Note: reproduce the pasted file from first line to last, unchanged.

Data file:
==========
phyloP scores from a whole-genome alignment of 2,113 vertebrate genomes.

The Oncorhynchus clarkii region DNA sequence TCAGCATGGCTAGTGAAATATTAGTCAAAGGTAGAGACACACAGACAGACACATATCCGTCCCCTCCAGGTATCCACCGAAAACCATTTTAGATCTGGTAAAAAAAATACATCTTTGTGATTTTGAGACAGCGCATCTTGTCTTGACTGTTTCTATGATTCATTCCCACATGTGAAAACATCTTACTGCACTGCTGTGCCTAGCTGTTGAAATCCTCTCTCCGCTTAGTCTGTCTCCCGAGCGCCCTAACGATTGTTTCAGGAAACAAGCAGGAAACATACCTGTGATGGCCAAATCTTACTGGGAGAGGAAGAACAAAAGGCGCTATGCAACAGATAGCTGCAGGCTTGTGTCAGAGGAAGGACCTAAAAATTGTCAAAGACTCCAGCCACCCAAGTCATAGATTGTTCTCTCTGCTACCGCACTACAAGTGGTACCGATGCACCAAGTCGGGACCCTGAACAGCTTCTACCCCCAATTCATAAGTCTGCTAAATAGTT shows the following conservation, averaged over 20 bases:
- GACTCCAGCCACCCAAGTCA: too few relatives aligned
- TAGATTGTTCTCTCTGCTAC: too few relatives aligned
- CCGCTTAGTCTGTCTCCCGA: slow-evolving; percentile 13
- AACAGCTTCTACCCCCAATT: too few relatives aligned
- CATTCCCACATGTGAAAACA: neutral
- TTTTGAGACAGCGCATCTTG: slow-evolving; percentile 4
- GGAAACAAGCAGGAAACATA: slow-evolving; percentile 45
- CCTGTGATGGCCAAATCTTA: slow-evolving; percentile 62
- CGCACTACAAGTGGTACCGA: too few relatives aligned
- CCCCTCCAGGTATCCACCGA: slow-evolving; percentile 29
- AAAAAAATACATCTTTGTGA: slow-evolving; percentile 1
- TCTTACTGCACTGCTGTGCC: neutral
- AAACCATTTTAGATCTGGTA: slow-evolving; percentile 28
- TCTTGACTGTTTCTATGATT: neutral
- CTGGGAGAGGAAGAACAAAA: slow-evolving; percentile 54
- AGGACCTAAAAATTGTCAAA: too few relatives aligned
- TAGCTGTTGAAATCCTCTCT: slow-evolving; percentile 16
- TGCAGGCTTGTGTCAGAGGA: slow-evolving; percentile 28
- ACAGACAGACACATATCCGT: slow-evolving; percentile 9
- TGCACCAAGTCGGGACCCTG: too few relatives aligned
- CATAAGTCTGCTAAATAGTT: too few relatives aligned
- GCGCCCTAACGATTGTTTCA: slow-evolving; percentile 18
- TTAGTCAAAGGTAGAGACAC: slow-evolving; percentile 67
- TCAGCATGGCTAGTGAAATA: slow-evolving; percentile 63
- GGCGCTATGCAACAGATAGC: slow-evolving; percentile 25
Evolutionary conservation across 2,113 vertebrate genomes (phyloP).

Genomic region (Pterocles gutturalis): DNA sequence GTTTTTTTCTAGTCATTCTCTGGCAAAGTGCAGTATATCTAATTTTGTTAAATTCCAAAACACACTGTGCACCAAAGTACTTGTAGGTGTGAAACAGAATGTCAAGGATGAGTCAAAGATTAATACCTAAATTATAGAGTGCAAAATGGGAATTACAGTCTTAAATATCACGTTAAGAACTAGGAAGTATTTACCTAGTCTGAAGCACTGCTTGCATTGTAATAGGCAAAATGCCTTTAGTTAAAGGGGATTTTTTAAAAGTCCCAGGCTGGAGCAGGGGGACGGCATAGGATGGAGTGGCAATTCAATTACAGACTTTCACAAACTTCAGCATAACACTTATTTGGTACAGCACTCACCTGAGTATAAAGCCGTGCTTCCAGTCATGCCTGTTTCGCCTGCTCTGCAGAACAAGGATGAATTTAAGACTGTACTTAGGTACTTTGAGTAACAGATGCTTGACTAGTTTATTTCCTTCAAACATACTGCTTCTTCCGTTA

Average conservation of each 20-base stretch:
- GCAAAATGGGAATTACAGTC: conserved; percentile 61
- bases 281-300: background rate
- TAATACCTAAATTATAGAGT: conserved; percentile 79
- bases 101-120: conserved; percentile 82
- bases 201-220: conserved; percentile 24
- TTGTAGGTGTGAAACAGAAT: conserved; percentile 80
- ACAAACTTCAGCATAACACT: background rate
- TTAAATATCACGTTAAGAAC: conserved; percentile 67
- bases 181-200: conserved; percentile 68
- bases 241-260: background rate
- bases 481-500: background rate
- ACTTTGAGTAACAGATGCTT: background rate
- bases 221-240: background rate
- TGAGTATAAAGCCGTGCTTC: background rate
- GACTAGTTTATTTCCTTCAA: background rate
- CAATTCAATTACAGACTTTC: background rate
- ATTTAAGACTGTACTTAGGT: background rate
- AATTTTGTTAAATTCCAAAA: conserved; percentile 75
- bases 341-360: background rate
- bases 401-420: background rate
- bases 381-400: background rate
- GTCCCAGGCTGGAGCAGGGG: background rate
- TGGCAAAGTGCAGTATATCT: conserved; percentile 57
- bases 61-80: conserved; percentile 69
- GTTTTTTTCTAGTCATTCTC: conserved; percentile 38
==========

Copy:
phyloP scores from a whole-genome alignment of 2,113 vertebrate genomes.

The Oncorhynchus clarkii region DNA sequence TCAGCATGGCTAGTGAAATATTAGTCAAAGGTAGAGACACACAGACAGACACATATCCGTCCCCTCCAGGTATCCACCGAAAACCATTTTAGATCTGGTAAAAAAAATACATCTTTGTGATTTTGAGACAGCGCATCTTGTCTTGACTGTTTCTATGATTCATTCCCACATGTGAAAACATCTTACTGCACTGCTGTGCCTAGCTGTTGAAATCCTCTCTCCGCTTAGTCTGTCTCCCGAGCGCCCTAACGATTGTTTCAGGAAACAAGCAGGAAACATACCTGTGATGGCCAAATCTTACTGGGAGAGGAAGAACAAAAGGCGCTATGCAACAGATAGCTGCAGGCTTGTGTCAGAGGAAGGACCTAAAAATTGTCAAAGACTCCAGCCACCCAAGTCATAGATTGTTCTCTCTGCTACCGCACTACAAGTGGTACCGATGCACCAAGTCGGGACCCTGAACAGCTTCTACCCCCAATTCATAAGTCTGCTAAATAGTT shows the following conservation, averaged over 20 bases:
- GACTCCAGCCACCCAAGTCA: too few relatives aligned
- TAGATTGTTCTCTCTGCTAC: too few relatives aligned
- CCGCTTAGTCTGTCTCCCGA: slow-evolving; percentile 13
- AACAGCTTCTACCCCCAATT: too few relatives aligned
- CATTCCCACATGTGAAAACA: neutral
- TTTTGAGACAGCGCATCTTG: slow-evolving; percentile 4
- GGAAACAAGCAGGAAACATA: slow-evolving; percentile 45
- CCTGTGATGGCCAAATCTTA: slow-evolving; percentile 62
- CGCACTACAAGTGGTACCGA: too few relatives aligned
- CCCCTCCAGGTATCCACCGA: slow-evolving; percentile 29
- AAAAAAATACATCTTTGTGA: slow-evolving; percentile 1
- TCTTACTGCACTGCTGTGCC: neutral
- AAACCATTTTAGATCTGGTA: slow-evolving; percentile 28
- TCTTGACTGTTTCTATGATT: neutral
- CTGGGAGAGGAAGAACAAAA: slow-evolving; percentile 54
- AGGACCTAAAAATTGTCAAA: too few relatives aligned
- TAGCTGTTGAAATCCTCTCT: slow-evolving; percentile 16
- TGCAGGCTTGTGTCAGAGGA: slow-evolving; percentile 28
- ACAGACAGACACATATCCGT: slow-evolving; percentile 9
- TGCACCAAGTCGGGACCCTG: too few relatives aligned
- CATAAGTCTGCTAAATAGTT: too few relatives aligned
- GCGCCCTAACGATTGTTTCA: slow-evolving; percentile 18
- TTAGTCAAAGGTAGAGACAC: slow-evolving; percentile 67
- TCAGCATGGCTAGTGAAATA: slow-evolving; percentile 63
- GGCGCTATGCAACAGATAGC: slow-evolving; percentile 25
Evolutionary conservation across 2,113 vertebrate genomes (phyloP).

Genomic region (Pterocles gutturalis): DNA sequence GTTTTTTTCTAGTCATTCTCTGGCAAAGTGCAGTATATCTAATTTTGTTAAATTCCAAAACACACTGTGCACCAAAGTACTTGTAGGTGTGAAACAGAATGTCAAGGATGAGTCAAAGATTAATACCTAAATTATAGAGTGCAAAATGGGAATTACAGTCTTAAATATCACGTTAAGAACTAGGAAGTATTTACCTAGTCTGAAGCACTGCTTGCATTGTAATAGGCAAAATGCCTTTAGTTAAAGGGGATTTTTTAAAAGTCCCAGGCTGGAGCAGGGGGACGGCATAGGATGGAGTGGCAATTCAATTACAGACTTTCACAAACTTCAGCATAACACTTATTTGGTACAGCACTCACCTGAGTATAAAGCCGTGCTTCCAGTCATGCCTGTTTCGCCTGCTCTGCAGAACAAGGATGAATTTAAGACTGTACTTAGGTACTTTGAGTAACAGATGCTTGACTAGTTTATTTCCTTCAAACATACTGCTTCTTCCGTTA

Average conservation of each 20-base stretch:
- GCAAAATGGGAATTACAGTC: conserved; percentile 61
- bases 281-300: background rate
- TAATACCTAAATTATAGAGT: conserved; percentile 79
- bases 101-120: conserved; percentile 82
- bases 201-220: conserved; percentile 24
- TTGTAGGTGTGAAACAGAAT: conserved; percentile 80
- ACAAACTTCAGCATAACACT: background rate
- TTAAATATCACGTTAAGAAC: conserved; percentile 67
- bases 181-200: conserved; percentile 68
- bases 241-260: background rate
- bases 481-500: background rate
- ACTTTGAGTAACAGATGCTT: background rate
- bases 221-240: background rate
- TGAGTATAAAGCCGTGCTTC: background rate
- GACTAGTTTATTTCCTTCAA: background rate
- CAATTCAATTACAGACTTTC: background rate
- ATTTAAGACTGTACTTAGGT: background rate
- AATTTTGTTAAATTCCAAAA: conserved; percentile 75
- bases 341-360: background rate
- bases 401-420: background rate
- bases 381-400: background rate
- GTCCCAGGCTGGAGCAGGGG: background rate
- TGGCAAAGTGCAGTATATCT: conserved; percentile 57
- bases 61-80: conserved; percentile 69
- GTTTTTTTCTAGTCATTCTC: conserved; percentile 38